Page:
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Alfred Sisley (1839-1899)
Alfred Sisley (1839-1899)

La Seine Bougival

Alfred Sisley (1839-1899)
La Seine Bougival
signed and dated 'Sisley 72' (lower left)
oil on canvas
18 x 28 in. (46.3 x 73 cm.)
Painted in 1872
Galerie Bernheim-Jeune, Paris.
Paul Rosenberg & Co. Inc., Paris and New York.
Dr. Fritz Nathan, Zurich, by whom bought from the above in 1948.
Hans Jggli-Corti, Winterthur, the husband of the late owner.
F. Daulte, Alfred Sisley, Catalogue raisonn de l'oeuvre peint, Lausanne, 1959, no. 46 (illustrated).
Paris, Galerie Paul Rosenberg, Sisley, May-June 1939, no. 2.
Winterthur, Kunstmuseum Winterthur, Europische Meister, 1790-1910, June-July 1955, no. 180.
Berne, Kunstmuseum, Alfred Sisley, Feb.-April 1958, no. 11.
Schaffhausen, Museum zu Allerheiligen, Die Welt des Impressionismus, June-Sept. 1963, no. 120.

Lot Essay

The present painting belongs to a small group of particularly lyrical pictures executed by Sisley in Bougival on the banks of the Seine in 1872. These include the slightly smaller La Seine Bougival: Automne (D. 88) now in the collection of the National Museum in Stockholm (fig. 4).

This small group of paintings, along with several others painted along the banks of the Seine at this time, are remarkable for their soft light effects, expansive skies and wonderful handling of reflections in the water of the river. Shortly before executing these Bougival pictures Sisley had spent the Spring working alongside Monet at Argenteuil. Here the two artists perfected several painting techniques which effectively allowed them to transmit soft light onto their canvases. First, they considerably muted their tones, working with a relatively limited range of colours to avoid hard contrasts. Secondly, they devised a soft-edged brushstroke whereby they applied their paints very dryly to the canvas. Where contrasts were needed, it would be brushwork rather than strength of colour that would carry the effect: here, for instance, all the tension in the picture is created by the contrast of the dry-scumbled brushwork in the sky with the dramatic broad brushwork in the waters of the Seine. The expansive sky also plays its part in generating the extraordinarily strong sense of tranquillity in the picture. It is both the main source of light and the instigator of the idyllic mood in the painting.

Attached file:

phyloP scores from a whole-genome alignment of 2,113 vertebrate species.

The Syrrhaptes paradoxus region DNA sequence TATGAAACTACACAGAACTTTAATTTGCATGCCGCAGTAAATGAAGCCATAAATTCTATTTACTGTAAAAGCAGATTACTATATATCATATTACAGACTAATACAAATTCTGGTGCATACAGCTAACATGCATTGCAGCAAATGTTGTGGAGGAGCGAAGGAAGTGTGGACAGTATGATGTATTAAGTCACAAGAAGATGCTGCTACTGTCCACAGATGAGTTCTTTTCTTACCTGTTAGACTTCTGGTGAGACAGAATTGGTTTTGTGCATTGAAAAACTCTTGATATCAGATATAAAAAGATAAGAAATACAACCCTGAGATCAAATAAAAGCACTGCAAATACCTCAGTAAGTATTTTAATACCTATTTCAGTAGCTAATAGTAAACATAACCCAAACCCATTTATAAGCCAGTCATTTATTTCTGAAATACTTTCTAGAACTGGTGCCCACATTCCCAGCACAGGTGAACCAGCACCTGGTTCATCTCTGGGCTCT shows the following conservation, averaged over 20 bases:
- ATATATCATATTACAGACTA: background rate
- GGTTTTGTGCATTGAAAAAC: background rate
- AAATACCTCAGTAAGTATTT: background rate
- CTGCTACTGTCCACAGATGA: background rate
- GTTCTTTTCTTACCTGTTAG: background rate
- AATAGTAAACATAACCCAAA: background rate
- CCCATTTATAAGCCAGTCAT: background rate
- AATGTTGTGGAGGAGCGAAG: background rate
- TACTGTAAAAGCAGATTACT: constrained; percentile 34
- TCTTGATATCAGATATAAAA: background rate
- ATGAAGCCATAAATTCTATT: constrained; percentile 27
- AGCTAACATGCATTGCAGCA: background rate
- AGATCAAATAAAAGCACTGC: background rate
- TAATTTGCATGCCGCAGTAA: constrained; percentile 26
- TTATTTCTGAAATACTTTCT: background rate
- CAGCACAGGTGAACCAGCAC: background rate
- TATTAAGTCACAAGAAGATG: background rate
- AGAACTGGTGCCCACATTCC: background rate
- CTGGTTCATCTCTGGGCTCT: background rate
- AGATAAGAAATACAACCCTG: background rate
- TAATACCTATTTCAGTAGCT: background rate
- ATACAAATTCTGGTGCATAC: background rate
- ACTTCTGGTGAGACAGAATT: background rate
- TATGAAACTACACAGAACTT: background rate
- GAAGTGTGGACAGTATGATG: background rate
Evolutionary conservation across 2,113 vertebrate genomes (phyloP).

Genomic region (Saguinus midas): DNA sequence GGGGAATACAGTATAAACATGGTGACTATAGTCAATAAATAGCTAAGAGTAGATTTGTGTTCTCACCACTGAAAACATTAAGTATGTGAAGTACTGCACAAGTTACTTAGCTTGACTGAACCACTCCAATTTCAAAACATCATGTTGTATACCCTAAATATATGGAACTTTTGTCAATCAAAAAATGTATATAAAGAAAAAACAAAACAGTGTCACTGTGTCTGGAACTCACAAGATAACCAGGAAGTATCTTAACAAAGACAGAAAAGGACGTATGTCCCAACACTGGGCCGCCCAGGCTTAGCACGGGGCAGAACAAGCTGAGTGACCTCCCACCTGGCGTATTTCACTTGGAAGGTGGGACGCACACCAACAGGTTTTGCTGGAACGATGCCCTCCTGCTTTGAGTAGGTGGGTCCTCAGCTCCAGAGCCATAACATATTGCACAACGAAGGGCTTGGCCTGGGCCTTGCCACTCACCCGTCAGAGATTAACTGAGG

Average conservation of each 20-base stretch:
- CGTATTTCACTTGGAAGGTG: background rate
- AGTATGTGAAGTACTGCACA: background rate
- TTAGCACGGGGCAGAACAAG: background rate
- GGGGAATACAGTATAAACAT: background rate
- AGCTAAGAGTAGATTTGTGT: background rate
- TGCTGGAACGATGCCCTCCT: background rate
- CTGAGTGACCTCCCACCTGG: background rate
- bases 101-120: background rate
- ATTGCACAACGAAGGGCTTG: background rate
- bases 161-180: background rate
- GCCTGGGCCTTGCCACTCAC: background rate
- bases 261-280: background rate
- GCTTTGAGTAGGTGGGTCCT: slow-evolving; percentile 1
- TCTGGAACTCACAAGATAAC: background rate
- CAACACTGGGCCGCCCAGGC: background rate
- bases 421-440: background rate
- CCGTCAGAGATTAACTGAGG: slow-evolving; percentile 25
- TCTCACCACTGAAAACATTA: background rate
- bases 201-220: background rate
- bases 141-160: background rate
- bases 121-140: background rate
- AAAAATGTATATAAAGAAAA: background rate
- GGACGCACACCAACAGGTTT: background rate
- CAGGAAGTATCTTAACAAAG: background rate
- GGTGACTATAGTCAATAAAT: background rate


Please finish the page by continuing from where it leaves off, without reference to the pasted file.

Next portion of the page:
By the 1860s, Bougival - which lies some 10 miles from Paris between Port-Marly and Chatou - had become a popular retreat for Parisians. It was far enough away from the city not to have been touched by the spreading urban growth which had already begun to affect towns closer to Paris, such as Asnires. More a village than a town, its riverbanks retained traditional small-scale industries such as sawmills and consequently there was a constant level of river traffic which Sisley found particularly appealing. Aside from being a thoroughfare for small steamers and barges, this stretch of river was also extensively used recreationally. Many Parisians would take walks along the tree-lined riverbanks, bathing places were numerous and the hiring of rowing boats was a particularly popular activity.

All these elements attracted Sisley to Bougival and Sisley would frequently include small recreational tableaux in these beautiful pictures of the early 1870s. Here, for example, whilst the rowers at centre right provide a focus in the near foreground, so too the swimmer in the river or the couple walking their dog along the bank at the right, add human interest to this idyllic summer landscape.

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